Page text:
Personal Injury

What If the Insurance Company Won't Settle My Injury Claim?

By Carol DiBari, Attorney
When personal injury settlement negotiations with an insurance company hit the proverbial wall, there are others ways to get compensation for your injuries.

Dealing with an insurance company to try to recover damages after a personal injury can be a frustrating experience. Some insurance companies will unnecessarily delay or outright refuse to settle your personal injury claim. If negotiations with an insurance company have broken down, you might think your only other option is to go to court. While lawsuits are frequently the next step taken in an attempt to recover compensation, there are other avenues you might pursue. This article will address the reasons why personal injury settlement negotiations sometimes reach an impasse, and what alternatives might be available to you.

Why the Insurance Company Won’t Settle

Insurance companies are businesses, first and foremost, and settling personal injury claims by paying out large sums of money is usually not good for business. Indeed, most insurance companies aim either to minimize the amount of money paid to you, or not pay you anything at all.

Insurance companies will often delay in the hope that the passage of time will weaken your case (and/or your resolve). The longer the insurance company delays settlement of your claim, the more likely that:

  • the applicable statute of limitations will run out
  • witnesses' memories will fade
  • evidence will be lost or tainted
  • you will take a lesser settlement just to put the matter behind you, or
  • you will give up and abandon your claim.

Insurance companies will also deny claims, hoping that you will not expend the time and energy necessary to file a personal injury lawsuit.

Unfair Settlement Offers and Bad Faith

Sometimes an insurance company will go further than delaying or denying your claim and will act in bad faith by failing to properly respond to, investigate, value or settle a claim. If you think your own insurance company is failing to act in good faith in negotiating an injury settlement, you might consider talking to an attorney about your prospects for a "bad faith" action. But it's a lot tougher to argue "bad faith" if you're dealing with the other side's insurance company. In fact, most states don't recognize a "bad faith" cause of action for claimants who are pursuing a "third party" claim against someone else's insurer.

Available Alternatives

When settlement negotiations break down, your main alternatives are: hiring an attorney; mediation; arbitration; and small claims court.

Hire an Attorney. If you are unable to settle your claim with the insurance company, you may want to get the help of a professional. Most personal injury attorneys work on a contingency fee basis, meaning that they don’t get paid unless you do. However, because attorneys work for a cut of the compensation they secure for you, if your claim is not worth much money, you may not find an attorney willing to take your case. But if you feel certain that you have a strong case worth a significant amount of money, then hiring an experienced personal injury attorney who can aggressively and professionally advocate on your behalf may be a good next step.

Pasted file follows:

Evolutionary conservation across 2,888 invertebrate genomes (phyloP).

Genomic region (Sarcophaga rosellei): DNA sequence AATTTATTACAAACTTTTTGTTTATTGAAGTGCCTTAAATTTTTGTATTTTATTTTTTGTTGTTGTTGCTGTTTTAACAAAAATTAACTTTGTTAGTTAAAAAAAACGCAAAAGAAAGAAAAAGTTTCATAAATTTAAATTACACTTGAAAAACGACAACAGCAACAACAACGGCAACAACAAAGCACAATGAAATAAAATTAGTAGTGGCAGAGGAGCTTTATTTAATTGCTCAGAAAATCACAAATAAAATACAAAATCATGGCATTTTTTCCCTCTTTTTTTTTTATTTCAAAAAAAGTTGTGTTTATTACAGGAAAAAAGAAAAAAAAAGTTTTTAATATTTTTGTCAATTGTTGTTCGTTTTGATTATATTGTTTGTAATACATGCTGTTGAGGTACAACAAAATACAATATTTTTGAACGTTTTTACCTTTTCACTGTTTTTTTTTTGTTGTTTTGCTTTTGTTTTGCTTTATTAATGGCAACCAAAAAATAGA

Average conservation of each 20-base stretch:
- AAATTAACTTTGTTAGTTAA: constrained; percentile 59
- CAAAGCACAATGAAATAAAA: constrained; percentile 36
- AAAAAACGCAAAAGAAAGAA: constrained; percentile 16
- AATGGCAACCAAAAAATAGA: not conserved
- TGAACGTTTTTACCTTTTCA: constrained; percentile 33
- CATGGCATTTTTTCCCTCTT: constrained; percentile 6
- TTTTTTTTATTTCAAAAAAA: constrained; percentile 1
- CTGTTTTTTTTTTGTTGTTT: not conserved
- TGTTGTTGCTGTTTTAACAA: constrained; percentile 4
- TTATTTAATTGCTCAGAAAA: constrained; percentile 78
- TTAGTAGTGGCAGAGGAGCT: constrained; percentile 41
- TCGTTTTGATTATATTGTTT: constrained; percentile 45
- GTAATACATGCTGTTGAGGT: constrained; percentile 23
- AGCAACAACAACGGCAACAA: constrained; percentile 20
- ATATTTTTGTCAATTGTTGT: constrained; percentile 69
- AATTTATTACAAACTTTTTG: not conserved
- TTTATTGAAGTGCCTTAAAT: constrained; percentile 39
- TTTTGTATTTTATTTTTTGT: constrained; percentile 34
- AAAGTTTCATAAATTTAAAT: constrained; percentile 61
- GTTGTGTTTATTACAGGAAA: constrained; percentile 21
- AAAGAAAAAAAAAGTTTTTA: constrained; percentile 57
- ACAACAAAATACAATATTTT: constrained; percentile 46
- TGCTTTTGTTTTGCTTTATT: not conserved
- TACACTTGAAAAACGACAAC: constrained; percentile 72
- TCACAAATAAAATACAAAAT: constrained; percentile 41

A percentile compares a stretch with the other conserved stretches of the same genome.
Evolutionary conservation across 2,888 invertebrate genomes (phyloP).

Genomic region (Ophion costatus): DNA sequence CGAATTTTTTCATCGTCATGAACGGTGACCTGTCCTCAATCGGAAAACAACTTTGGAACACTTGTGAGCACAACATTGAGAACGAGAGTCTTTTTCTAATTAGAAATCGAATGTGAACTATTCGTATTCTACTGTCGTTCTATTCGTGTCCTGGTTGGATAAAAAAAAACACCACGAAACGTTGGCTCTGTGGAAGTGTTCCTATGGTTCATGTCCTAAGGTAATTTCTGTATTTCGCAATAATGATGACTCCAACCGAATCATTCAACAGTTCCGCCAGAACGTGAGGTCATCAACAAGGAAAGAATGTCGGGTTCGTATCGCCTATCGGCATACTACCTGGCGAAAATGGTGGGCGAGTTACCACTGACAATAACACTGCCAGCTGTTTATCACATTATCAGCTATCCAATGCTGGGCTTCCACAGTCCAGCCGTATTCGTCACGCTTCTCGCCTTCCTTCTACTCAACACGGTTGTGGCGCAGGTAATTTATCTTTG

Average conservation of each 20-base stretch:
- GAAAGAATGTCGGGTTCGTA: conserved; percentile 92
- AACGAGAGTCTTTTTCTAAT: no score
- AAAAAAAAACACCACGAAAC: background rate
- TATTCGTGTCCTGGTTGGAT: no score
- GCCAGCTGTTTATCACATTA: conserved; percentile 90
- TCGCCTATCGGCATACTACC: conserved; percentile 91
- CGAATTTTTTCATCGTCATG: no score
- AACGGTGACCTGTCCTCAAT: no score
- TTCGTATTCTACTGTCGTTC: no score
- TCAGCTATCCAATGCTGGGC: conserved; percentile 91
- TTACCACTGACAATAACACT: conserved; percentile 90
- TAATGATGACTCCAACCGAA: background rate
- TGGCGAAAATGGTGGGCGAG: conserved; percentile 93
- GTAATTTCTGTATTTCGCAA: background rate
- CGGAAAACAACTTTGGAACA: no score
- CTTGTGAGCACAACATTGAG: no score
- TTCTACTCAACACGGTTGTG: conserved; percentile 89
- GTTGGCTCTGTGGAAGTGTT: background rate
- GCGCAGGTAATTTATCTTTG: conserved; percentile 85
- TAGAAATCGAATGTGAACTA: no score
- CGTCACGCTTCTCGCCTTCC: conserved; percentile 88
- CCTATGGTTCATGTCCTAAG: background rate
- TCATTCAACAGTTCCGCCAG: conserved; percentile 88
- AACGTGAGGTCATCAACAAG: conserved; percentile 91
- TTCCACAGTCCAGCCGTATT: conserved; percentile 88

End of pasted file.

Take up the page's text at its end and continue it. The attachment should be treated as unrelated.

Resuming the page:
Mediation. Mediation is a way to settle your claim outside of court and without having to hire a lawyer (though you can, if you wish). During mediation, a neutral third-party (a mediator) meets with the opposing sides and helps them reach a resolution. Mediations are pretty informal, as the formal court-based rules of evidence do not apply, but the process does result in mutually-agreed upon terms that are then contractually binding on both parties.

Arbitration. Arbitration is similar to mediation, because a neutral third-party (an arbitrator) meets with the parties to resolve the dispute. Arbitration differs from mediation, however, because an arbitrator does not help the parties reach an agreement, but makes a decision after considering all evidence. Whether the arbitrator’s decision is binding on the parties or not depends on the arbitration agreement between the parties.

Small Claims Court. If the insurance company won’t settle with you, you can sue the party who actually caused your injury, in your state's small claims court. Cases in small claims court are capped at a certain dollar amount -- usually somewhere between $5,000 and $10,000 -- and can usually be resolved without lawyers.

Pursuing Your Claim

If the insurance company won’t settle your claim, know that there are other avenues to getting fair compensation for injuries and other losses after an accident. An experienced personal injury attorney can explain your options and make sure your rights are protected if your efforts with the insurance company have reached a dead-end.

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